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Between 2008 and 2012, institutions and individuals in Colorado received $7.7 million from the National Endowment for the Humanities and Colorado Humanities for projects that explore the human endeavor and preserve our cultural heritage.

Below are some examples.

  • Three grants totaling $478,500 enabled 130 teachers to attend workshops at the Crow Canyon Archaeological Center in Cortez on the archaeology, history, and culture of the Pueblo Indians, focusing on tribes in the Mesa Verde region.
  • A $100,000 grant enabled the Molly Brown House Museum, Denver, one of the most visited historic house museums in the West, to produce a short documentary film, present interpretive panels, and place interactive multimedia kiosks for the permanent exhibition Molly Brown: The Biography of a Changing Nation.
  • The University of Denver’s Museum of Anthropology received a $6,000 grant for a preservation training workshop and to rehouse the Franktown and Kenton Caves Organic Archaeological Collections, which consist of 670 rare and fragile archaeological objects.
  • Colorado libraries received $17,500 to help defray programming and exhibition expenses incurred in bringing three traveling exhibitions to local public and university libraries: Lincoln: The Constitution and the Civil War, Pride and Passion: The African American Baseball Experience, and Manifold Greatness: The Creation and Afterlife of the King James Bible.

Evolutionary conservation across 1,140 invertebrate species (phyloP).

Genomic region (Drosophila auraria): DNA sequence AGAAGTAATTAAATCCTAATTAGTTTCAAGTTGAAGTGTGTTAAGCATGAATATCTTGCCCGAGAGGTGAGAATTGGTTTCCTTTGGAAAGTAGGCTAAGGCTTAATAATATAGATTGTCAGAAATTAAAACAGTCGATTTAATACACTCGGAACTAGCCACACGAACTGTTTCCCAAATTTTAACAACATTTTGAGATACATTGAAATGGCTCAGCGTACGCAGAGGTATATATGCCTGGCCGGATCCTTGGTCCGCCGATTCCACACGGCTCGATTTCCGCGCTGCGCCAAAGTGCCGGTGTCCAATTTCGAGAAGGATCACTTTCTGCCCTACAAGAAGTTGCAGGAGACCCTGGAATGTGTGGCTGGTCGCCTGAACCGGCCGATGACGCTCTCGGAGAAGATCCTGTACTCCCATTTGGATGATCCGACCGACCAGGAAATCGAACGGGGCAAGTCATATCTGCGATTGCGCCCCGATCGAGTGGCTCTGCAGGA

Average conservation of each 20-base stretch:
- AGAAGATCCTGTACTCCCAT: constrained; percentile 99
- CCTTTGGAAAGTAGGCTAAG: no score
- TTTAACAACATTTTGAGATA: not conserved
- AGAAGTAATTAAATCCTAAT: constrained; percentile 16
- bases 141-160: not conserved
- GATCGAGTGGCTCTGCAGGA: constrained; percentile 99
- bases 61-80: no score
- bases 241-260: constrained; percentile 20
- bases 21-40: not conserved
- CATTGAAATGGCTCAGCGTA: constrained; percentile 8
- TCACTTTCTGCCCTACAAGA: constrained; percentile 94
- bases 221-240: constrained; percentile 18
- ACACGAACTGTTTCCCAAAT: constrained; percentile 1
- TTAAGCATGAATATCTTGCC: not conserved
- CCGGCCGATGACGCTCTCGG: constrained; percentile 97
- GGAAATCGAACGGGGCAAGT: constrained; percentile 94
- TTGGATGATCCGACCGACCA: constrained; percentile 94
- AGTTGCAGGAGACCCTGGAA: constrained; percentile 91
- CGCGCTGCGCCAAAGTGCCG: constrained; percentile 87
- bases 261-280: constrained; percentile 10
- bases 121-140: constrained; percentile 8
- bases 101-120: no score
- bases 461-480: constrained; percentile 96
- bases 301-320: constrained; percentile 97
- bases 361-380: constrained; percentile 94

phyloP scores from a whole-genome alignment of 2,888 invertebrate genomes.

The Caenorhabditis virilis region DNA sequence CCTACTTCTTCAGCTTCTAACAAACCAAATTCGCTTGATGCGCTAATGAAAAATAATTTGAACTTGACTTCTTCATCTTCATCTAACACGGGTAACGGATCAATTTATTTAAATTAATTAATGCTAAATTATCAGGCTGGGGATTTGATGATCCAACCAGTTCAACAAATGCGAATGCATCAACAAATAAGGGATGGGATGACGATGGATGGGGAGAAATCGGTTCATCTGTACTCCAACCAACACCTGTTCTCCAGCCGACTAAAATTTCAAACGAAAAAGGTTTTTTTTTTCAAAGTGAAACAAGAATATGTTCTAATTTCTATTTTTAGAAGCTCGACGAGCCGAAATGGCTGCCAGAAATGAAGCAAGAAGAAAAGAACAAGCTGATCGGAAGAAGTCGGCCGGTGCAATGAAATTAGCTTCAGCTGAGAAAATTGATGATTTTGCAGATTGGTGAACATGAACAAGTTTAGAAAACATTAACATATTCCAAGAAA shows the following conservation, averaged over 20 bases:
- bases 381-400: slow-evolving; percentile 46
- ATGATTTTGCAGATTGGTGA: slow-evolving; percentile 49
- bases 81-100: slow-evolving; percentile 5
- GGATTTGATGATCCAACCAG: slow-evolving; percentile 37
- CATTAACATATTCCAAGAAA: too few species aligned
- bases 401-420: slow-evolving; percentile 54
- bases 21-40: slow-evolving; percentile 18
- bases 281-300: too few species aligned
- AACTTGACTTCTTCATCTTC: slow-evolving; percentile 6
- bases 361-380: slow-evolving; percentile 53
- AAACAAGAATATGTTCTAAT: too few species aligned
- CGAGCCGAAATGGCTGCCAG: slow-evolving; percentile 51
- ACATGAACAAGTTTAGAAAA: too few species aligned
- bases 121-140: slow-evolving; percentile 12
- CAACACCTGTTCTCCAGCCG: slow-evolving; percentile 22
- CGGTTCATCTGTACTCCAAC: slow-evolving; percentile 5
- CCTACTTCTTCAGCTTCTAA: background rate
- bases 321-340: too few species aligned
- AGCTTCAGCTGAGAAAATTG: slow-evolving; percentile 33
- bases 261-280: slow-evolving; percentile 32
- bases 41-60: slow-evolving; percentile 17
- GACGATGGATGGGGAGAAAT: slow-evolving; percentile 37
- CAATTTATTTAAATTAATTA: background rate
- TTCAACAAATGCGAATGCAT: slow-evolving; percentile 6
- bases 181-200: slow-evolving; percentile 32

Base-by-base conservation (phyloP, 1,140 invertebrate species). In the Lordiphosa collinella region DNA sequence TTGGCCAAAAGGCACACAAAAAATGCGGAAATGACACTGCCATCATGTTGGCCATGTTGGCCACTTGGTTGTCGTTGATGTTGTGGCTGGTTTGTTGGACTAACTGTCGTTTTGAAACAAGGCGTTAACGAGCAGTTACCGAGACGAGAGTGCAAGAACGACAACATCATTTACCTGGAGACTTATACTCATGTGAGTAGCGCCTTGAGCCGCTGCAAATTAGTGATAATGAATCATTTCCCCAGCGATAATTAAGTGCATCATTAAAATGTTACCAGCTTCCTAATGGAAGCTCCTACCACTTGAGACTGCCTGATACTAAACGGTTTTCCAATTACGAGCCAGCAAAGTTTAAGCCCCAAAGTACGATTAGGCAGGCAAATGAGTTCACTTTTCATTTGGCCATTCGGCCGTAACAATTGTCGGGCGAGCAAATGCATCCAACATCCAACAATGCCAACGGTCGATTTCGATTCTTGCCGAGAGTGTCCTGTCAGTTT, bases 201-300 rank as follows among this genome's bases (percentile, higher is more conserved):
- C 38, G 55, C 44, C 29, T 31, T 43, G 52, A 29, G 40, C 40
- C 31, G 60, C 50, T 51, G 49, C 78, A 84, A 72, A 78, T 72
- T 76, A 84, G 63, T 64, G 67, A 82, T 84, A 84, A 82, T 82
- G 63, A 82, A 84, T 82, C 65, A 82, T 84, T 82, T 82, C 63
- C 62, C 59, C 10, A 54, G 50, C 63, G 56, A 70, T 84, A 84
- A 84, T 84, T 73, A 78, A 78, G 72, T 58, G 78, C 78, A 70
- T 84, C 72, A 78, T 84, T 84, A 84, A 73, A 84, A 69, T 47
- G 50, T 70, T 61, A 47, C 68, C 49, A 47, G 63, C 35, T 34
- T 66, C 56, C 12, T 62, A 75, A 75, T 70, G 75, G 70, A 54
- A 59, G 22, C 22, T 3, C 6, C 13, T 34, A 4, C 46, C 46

• The Bessemer Historical Society received $510,000 to process, arrange, and describe records on the mining and steel industries between 1872 and 1993 from the Colorado Fuel and Iron Company, the American West’s first iron and steel mill.
  • The Colorado Historical Society received a $367,000 grant to expand “Old Stories New Voices Intercultural Youth Program,” developing the award-winning program for use in Texas, Pennsylvania, and Nebraska. Over the three years of the grant, the camp for underserved 9- to 12-year-olds hosted nearly two hundred at-risk youth.
  • How did colonists choose which side to support in the American Revolution? This question is explored by Virginia Anderson, a scholar at the University of Colorado, Boulder, in her forthcoming book The Martyr and the Traitor: Choosing Sides in the American Revolution. Research for this study has been supported by two fellowship awards totaling $55,400.
  • Every February, Colorado Humanities sponsors Black History Live, a touring program featuring Hasan Davis, a noted poet, storyteller, and scholar, who does live interpretations of prominent African Americans such as York, the only black member of the 1803 Lewis and Clark expedition, and boxer Joe Louis. This free public program reaches more than 2,000 children and adults annually.
  • Libraries in Greeley, Littleton, Denver, and Garfield County, through Colorado Humanities, have hosted “Making Sense of the Civil War,” a five-part, scholar-led reading and discussion series developed by NEH and the American Library Association.